For instance, are you using social media to keep in touch with faraway loved ones...or to show people how much fun you’re having? Are you posting because you want to share a story that made you smile...or because the people right in front of you aren’t providing enough entertainment? We’re definitely not suggesting that every move you make needs to be psychoanalyzed. However, it can be illuminating to bring some awareness to how your tech habits really make you feel! If a certain app or group doesn’t contribute to your life in a positive way, it’s time to re-evaluate.
You may feel totally uplifted and connected by certain forms of social media, and drained by others. For instance, Instagram is a great avenue for self-expression for some; but if seeing a highlight reel of other people’s “perfect” lives makes you feel bad about yourself, the best decision for you is to stop engaging. Show yourself some love by doing what’s best for your wellbeing!
Also, it’s worth a mention that there are various ways social media can actually be used to enhance your holiday season. Just a few ideas...
Real Life First, Tech Later
No matter what forms of social media you choose to engage with, it’s worth a reminder that taking breaks to disengage is key.
If the phone is the first thing you reach for when you wake up, put it in another room or in a drawer. Give yourself time to ease into the day, to savor a morning cup of coffee or tea without multitasking. Enjoy what you're eating. Listen to the sounds of the morning. Breathe! Your digestive system will thank you for it and you'll feel better (ditto with unplugging before bedtime).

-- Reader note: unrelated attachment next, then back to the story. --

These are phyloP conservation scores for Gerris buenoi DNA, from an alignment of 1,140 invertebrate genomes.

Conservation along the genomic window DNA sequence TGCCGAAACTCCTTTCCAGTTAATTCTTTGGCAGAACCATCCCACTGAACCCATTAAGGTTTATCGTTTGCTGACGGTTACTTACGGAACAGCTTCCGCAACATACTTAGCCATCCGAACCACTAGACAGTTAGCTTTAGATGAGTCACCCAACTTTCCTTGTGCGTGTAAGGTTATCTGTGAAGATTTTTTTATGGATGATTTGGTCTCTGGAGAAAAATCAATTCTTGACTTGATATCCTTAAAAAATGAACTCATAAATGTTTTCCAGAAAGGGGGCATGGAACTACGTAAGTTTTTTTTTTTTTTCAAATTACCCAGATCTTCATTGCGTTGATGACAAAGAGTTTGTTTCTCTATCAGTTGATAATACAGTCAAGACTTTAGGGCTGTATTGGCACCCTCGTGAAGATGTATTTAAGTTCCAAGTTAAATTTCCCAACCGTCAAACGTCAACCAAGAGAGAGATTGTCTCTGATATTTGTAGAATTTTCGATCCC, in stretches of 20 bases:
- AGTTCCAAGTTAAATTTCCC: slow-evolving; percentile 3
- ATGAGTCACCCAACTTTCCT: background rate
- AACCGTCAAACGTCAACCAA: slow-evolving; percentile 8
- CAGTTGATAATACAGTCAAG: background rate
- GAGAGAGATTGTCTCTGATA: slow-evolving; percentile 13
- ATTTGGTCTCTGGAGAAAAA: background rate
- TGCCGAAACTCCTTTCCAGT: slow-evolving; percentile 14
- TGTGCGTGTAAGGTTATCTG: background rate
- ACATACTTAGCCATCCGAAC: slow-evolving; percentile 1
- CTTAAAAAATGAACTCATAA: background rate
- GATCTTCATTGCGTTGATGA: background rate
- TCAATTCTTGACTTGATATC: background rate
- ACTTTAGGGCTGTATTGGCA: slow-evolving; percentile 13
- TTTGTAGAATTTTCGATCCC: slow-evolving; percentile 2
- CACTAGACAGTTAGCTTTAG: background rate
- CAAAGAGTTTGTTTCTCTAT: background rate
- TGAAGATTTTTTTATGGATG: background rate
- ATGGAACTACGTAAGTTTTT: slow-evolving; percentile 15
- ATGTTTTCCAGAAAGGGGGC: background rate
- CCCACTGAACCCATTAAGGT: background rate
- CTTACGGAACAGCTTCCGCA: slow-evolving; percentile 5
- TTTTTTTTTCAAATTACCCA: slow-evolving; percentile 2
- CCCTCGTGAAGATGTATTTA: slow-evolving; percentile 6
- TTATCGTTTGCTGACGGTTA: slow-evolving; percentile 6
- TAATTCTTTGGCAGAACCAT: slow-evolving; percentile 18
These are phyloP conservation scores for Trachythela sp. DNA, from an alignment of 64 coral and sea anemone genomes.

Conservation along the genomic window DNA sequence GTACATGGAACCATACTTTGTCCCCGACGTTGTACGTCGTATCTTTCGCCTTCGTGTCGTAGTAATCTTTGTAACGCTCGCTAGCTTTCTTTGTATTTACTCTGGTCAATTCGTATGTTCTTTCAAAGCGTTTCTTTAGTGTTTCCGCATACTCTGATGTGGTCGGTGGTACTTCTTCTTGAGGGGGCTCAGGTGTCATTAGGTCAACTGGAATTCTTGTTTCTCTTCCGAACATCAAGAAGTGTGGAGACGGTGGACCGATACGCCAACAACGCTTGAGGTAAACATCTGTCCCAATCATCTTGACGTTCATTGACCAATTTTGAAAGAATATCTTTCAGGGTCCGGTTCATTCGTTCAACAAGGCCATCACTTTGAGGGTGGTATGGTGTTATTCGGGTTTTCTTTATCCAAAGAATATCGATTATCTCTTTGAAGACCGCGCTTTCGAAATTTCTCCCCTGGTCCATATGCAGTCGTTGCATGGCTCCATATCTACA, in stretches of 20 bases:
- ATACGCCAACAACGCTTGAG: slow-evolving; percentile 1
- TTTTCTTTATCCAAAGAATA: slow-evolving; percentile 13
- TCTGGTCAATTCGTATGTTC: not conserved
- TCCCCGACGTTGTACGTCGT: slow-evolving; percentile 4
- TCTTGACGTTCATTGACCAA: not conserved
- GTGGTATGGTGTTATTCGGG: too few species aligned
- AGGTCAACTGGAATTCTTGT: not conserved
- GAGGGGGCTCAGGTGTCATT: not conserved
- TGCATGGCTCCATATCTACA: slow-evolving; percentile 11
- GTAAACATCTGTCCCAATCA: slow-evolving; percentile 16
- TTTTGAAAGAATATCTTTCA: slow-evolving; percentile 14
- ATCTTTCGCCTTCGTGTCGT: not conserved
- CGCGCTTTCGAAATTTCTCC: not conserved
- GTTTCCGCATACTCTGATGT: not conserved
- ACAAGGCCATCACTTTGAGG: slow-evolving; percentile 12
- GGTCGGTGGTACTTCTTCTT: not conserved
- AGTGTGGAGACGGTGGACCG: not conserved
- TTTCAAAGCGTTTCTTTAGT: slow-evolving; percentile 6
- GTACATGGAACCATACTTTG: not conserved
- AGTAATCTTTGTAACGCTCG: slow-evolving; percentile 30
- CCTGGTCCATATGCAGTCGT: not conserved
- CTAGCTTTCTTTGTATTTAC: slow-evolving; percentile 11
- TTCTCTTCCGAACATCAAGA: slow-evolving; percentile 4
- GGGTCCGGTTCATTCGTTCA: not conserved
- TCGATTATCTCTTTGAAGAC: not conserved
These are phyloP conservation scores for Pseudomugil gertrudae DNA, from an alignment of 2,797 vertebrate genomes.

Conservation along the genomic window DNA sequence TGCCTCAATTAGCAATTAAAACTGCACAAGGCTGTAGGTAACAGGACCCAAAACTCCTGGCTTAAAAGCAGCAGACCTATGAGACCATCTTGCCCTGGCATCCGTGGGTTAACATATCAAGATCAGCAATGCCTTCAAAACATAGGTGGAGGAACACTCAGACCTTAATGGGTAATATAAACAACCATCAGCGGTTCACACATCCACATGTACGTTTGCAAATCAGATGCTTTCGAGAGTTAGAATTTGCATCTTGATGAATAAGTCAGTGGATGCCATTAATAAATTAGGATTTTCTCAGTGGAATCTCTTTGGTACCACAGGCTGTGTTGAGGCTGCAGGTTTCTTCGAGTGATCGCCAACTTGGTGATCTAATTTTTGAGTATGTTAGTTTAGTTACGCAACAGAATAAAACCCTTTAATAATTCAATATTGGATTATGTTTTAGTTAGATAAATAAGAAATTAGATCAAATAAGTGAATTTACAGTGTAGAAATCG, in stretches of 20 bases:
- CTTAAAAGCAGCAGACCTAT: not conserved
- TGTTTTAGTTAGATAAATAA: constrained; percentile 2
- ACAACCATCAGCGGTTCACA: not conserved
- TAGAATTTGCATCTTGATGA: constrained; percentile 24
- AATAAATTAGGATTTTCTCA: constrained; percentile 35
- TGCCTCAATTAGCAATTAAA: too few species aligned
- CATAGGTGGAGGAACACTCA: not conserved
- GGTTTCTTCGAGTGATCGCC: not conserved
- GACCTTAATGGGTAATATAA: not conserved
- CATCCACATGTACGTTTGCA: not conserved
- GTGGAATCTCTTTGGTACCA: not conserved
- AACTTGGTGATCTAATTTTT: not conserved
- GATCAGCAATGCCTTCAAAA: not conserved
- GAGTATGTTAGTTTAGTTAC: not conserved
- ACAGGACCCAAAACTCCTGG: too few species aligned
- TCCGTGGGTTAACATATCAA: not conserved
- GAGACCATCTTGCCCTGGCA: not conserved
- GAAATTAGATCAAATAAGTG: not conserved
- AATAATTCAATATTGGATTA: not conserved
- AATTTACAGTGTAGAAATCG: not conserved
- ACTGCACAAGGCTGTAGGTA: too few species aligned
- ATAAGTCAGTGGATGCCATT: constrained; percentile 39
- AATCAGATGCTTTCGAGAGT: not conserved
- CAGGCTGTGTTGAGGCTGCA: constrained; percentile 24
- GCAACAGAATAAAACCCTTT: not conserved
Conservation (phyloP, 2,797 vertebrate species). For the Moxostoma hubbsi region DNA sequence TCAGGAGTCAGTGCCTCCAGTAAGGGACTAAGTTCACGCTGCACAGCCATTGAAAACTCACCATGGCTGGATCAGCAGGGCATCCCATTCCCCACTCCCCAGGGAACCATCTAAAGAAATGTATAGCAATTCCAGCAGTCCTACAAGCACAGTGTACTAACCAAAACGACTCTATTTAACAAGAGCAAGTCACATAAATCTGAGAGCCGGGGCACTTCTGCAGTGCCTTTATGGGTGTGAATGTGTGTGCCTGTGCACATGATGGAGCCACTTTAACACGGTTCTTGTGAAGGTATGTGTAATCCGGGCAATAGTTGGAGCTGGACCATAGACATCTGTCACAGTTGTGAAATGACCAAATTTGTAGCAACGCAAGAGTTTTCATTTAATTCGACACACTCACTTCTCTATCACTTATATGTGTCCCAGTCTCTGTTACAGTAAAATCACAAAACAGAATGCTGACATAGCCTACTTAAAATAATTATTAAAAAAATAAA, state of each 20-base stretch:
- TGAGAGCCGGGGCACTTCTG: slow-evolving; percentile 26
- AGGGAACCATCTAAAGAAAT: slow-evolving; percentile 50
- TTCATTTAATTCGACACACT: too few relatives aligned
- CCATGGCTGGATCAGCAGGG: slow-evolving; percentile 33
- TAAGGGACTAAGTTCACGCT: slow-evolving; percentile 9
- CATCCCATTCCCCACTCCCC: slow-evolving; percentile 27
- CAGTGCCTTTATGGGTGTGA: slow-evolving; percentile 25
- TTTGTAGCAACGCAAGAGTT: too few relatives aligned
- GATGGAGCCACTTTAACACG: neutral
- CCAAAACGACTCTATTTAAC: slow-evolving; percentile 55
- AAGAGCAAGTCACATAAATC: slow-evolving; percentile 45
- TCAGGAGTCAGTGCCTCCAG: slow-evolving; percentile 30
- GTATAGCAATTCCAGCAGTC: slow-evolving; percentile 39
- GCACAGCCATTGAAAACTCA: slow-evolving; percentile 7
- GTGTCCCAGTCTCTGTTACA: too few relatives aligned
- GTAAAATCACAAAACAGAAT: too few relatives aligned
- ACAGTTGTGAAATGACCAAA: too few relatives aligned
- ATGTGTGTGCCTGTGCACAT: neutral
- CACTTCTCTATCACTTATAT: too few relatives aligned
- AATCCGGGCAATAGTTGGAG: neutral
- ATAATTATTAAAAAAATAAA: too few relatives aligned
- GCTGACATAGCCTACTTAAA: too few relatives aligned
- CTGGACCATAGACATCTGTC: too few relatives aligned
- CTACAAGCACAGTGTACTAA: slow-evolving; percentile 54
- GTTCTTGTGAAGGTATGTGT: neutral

Finally, remember the golden rule: Talk first, “tech” later! You can always come back to a text or social media post...but not to the precious person right in front of you. Using technology to connect and gain inspiration is wonderful, so long as you don’t let it fracture the gift of your full-on, one-of-a-kind presence. It’s all a choice, and the great news is when you use social media wisely, you can reap the benefits of stronger relationships, greater joy, and the peace of truly being in the moment.
Happy holidays, everyone—and thank you all for your radiant presence on our blog and in our little nook on Hudson Street! Wishing you a season full of peace, joy, and wonder.
Here at Hudson Healing Arts, we’re thrilled to welcome Noreen Haren as the newest member of our team. Noreen is a Certified Practitioner of the Feldenkrais Method of Somatic Education, a powerful yet gentle approach to improving students’ lives through mindful movement.
The Feldenkreis method can help you to increase your ease and range of motion, improve your flexibility and coordination, and rediscover your innate capacity for graceful, efficient movement. Noreen emphasizes that the Feldenkrais Method isn’t about finding one “perfect” way to move; rather, the goal is to create awareness and options, which can guide you toward positive changes.
What Is The Feldenkrais Method?
Noreen, who was born with mild cerebral palsy, has experienced the transformative effects of the Feldenkrais method firsthand. Minor problems with her gait first led to Feldenkrais, and she found it to be incredibly helpful...so much so that she wanted to share it with others.